CaseWise 2 – Choroidal effusion and bleb encapsulation post AGV

Dr. Jyotsna Jareda, Dr. Prabhat Nangia, Dr. Vinay Nangia
Suraj Eye Institute, Nagpur, India

Introduction:
Ahmed glaucoma valve (AGV) is a surgical technique to reduce Intraocular pressure (IOP) in patients having glaucoma. Choroidal effusion and encysted bleb are common problems encountered with AGV. Choroidal effusion is an abnormal accumulation of fluid in the suprachoroidal space.The precipitating factor for the serous choroidal detachment is usually hypotony.2  An encapsulated cyst develops when Tenon’s capsule adheres to the episclera forming a high, domed, smooth, two-layered bleb.3 The encapsulated cyst is impervious to aqueous humor, which results in IOP elevation. We present to you a case, who developed choroidal effusion and bleb encystment after AGV implantation.


Case report :
A male, 59 years of age, presented to us with blurring of vision in Right eye (RE) since 1 year. Best corrected visual acuity (BCVA) in Right eye (RE) was perception of light  and in Left eye (LE) was 6/6. On slit lamp biomicroscopy examination, RE pupil was sluggishly reacting with nuclear sclerosis grade 4 lens and phacodonesis and subluxation. Anterior chamber (AC) was shallow with vitreous in AC. LE on slit lamp biomicroscopy showed shallow anterior chamber, rest was normal. Intra-ocular pressure (IOP) measured with Goldmann applanation tonometer in RE was 50 mm hg and in LE was 10 mm hg. RE showed vertical cup C:D ratio (VCDR) of 0.95 and LE VCDR of 0.85.

Management:
Patient was advised RE cataract extraction along with anterior vitrectomy, Ahmed glaucoma valve  and scleral fixated intraocular implantation, which was done on 13/04/19. He was advised LE trabeculectomy, which was done on 18/2/2019. Patient developed large choroidal in RE (Fig. 1)  after surgery, which was drained on 22/4/2019. 1 month post operation, BCVA in RE was 6/9 and in LE was 6/6. IOP in RE was 16 mmhg and LE was 12 mmhg. Patient was kept under regular follow up and was started on Brimonidine 0.2% and Timolol 0.5%  eye drop in both eyes On review after 3 month IOP In RE was 17 mm hg and in LE was 13 mm hg. Anterior segment evaluation showed large bleb encapsulation in RE which was punctured on slit lamp using 26 g needle. There was reduction in height of bleb encapsulation following needle puncture and IOP was reduced  to 8 mm hg.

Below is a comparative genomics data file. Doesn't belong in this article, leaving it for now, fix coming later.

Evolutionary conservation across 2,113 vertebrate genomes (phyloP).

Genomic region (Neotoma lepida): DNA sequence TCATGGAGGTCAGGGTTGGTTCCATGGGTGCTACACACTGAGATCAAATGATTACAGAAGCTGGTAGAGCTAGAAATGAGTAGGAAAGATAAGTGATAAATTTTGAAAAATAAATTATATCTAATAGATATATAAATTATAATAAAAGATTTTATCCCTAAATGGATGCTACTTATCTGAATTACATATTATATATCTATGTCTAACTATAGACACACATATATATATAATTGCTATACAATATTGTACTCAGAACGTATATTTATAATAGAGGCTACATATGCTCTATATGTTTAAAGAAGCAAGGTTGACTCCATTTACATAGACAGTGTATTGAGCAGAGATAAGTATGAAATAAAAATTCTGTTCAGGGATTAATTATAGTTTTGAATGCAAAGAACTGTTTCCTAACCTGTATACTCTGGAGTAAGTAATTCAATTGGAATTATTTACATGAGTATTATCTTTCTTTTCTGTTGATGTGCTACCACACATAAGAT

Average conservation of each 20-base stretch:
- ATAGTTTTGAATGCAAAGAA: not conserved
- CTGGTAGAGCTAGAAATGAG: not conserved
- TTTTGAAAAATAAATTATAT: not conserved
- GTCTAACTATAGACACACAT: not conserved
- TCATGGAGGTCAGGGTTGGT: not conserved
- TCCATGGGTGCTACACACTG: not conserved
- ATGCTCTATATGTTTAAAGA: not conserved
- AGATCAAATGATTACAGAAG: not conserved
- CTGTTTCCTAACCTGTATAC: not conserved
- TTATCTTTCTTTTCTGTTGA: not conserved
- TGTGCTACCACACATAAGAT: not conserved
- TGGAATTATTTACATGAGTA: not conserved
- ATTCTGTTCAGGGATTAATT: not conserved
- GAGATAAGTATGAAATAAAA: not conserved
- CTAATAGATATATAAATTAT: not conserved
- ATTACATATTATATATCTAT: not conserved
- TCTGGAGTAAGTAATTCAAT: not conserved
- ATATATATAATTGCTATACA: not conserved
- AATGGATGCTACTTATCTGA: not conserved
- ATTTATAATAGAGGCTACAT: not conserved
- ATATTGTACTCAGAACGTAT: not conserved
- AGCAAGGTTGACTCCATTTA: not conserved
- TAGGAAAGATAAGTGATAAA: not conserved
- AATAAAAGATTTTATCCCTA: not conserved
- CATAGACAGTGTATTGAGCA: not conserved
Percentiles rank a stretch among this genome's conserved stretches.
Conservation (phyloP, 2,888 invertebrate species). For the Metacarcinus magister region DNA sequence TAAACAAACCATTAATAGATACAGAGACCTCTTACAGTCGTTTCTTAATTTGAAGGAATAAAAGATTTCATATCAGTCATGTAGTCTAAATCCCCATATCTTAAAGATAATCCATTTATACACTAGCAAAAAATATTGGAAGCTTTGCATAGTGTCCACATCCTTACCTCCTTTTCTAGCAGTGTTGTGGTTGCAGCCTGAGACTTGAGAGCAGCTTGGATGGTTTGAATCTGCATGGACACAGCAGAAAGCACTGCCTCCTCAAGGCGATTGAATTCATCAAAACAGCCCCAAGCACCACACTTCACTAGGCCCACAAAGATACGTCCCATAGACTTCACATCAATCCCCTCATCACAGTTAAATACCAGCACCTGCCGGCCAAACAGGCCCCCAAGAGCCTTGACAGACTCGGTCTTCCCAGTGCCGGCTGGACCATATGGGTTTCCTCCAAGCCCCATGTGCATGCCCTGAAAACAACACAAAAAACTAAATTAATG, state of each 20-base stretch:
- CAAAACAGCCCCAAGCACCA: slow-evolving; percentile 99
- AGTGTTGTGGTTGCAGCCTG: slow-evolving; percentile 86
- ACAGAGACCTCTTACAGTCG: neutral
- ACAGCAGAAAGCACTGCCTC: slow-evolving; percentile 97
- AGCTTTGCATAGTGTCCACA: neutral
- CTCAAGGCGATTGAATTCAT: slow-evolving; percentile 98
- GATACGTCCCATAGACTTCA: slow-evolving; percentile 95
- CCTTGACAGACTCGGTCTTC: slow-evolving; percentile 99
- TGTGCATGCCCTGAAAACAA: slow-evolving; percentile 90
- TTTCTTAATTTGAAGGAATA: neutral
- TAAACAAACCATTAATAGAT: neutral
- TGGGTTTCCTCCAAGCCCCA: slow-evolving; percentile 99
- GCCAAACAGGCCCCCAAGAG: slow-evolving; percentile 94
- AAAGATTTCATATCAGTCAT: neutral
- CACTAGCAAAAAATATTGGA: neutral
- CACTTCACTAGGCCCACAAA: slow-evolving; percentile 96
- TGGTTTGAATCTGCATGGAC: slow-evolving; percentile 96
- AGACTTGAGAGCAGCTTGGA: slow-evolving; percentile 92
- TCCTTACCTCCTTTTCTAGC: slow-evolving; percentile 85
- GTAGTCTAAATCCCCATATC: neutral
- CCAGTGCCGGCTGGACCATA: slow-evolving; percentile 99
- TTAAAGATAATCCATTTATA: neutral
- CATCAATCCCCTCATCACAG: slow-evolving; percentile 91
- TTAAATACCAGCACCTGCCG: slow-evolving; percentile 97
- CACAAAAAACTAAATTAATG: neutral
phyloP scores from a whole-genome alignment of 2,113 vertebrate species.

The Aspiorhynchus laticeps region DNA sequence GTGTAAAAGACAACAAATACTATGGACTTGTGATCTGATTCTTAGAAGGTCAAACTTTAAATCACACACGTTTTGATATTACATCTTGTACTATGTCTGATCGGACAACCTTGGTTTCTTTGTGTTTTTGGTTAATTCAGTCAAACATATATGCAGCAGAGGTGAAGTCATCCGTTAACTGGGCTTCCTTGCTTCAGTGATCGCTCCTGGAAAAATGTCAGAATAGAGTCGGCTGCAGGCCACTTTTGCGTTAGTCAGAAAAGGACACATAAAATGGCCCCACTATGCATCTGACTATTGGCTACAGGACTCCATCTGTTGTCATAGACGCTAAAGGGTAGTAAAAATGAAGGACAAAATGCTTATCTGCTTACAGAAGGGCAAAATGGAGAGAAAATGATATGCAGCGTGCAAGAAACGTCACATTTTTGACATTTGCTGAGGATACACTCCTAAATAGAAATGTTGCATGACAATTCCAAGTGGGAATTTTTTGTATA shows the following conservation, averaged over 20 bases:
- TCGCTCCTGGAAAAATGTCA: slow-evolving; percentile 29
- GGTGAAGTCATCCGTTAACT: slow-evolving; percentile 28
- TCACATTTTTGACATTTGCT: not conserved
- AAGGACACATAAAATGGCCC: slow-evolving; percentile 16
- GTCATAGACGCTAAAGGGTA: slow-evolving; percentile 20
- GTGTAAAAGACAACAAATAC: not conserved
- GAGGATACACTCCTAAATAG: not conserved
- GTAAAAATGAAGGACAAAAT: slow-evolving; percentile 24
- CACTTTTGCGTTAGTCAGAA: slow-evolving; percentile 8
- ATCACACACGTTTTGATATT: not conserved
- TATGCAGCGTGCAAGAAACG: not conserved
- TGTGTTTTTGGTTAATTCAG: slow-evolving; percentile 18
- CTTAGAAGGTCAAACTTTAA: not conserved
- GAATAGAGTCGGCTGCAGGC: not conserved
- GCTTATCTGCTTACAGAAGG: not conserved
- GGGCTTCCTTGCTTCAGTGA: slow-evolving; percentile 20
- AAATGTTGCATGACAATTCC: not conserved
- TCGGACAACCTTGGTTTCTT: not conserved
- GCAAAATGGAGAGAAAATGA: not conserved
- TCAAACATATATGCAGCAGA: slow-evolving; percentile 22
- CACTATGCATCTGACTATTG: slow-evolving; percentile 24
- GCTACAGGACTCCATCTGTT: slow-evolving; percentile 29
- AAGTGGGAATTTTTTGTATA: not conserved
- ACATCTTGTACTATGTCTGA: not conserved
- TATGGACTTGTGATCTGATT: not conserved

Figure 1. RE B scan showing choroidal effusion.

Figure 2: RE slit lamp photograph, showing tube placed in anterior chamber and encysted bleb.

Discussion:
Choroidal effusions and bleb encystment are common problem encountered with AGV. Meticulous surgical steps and preventive measures may help to reduce the risk of choroidal effusions. Our patient developed choroidal effusion associated with sudden reduction in IOP following AGV implantation. While most choroidal effusions may resolve on conservative management, we preferred surgical management so as to restore normal anatomy and early visual recovery. Bleb encystment after AGV is a vexing problem as it leads to increased IOP. We punctured the cyst on slit lamp and postoperative aqueous suppressants was started in our patient. Decapsulation and valve reimplantation procedures have been tried and found to be successful in cases of encapsulated blebs.3

References:
  1. Schrieber C, Liu Y. Choroidal effusions after glaucoma surgery. Current opinion in ophthalmology. 2015 Mar 1;26(2):134-42.https://journals.lww.com/co-ophthalmology/Abstract/2015/03000/Choroidal_effusions_after_glaucoma_surgery.12.aspx
  2. Vijaya L, Manish P, Ronnie G, Shantha B. Management of complications in glaucoma surgery. Indian journal of ophthalmology. 2011 Jan;59(Suppl1):S131. doi: 10.4103/0301-4738.73689.
  3. Al-Mosallamy SM. Decapsulation versus valve re implantation in cases with an encysted Ahmed valve in refractory glaucoma. Delta Journal of Ophthalmology. 2015 Jan 1;16(1):22. http://djo.eg.net/article.asp?issn=1110-9173;year=2015;volume=16;issue=1;spage=22;epage=26;aulast=Al-Mosallamy

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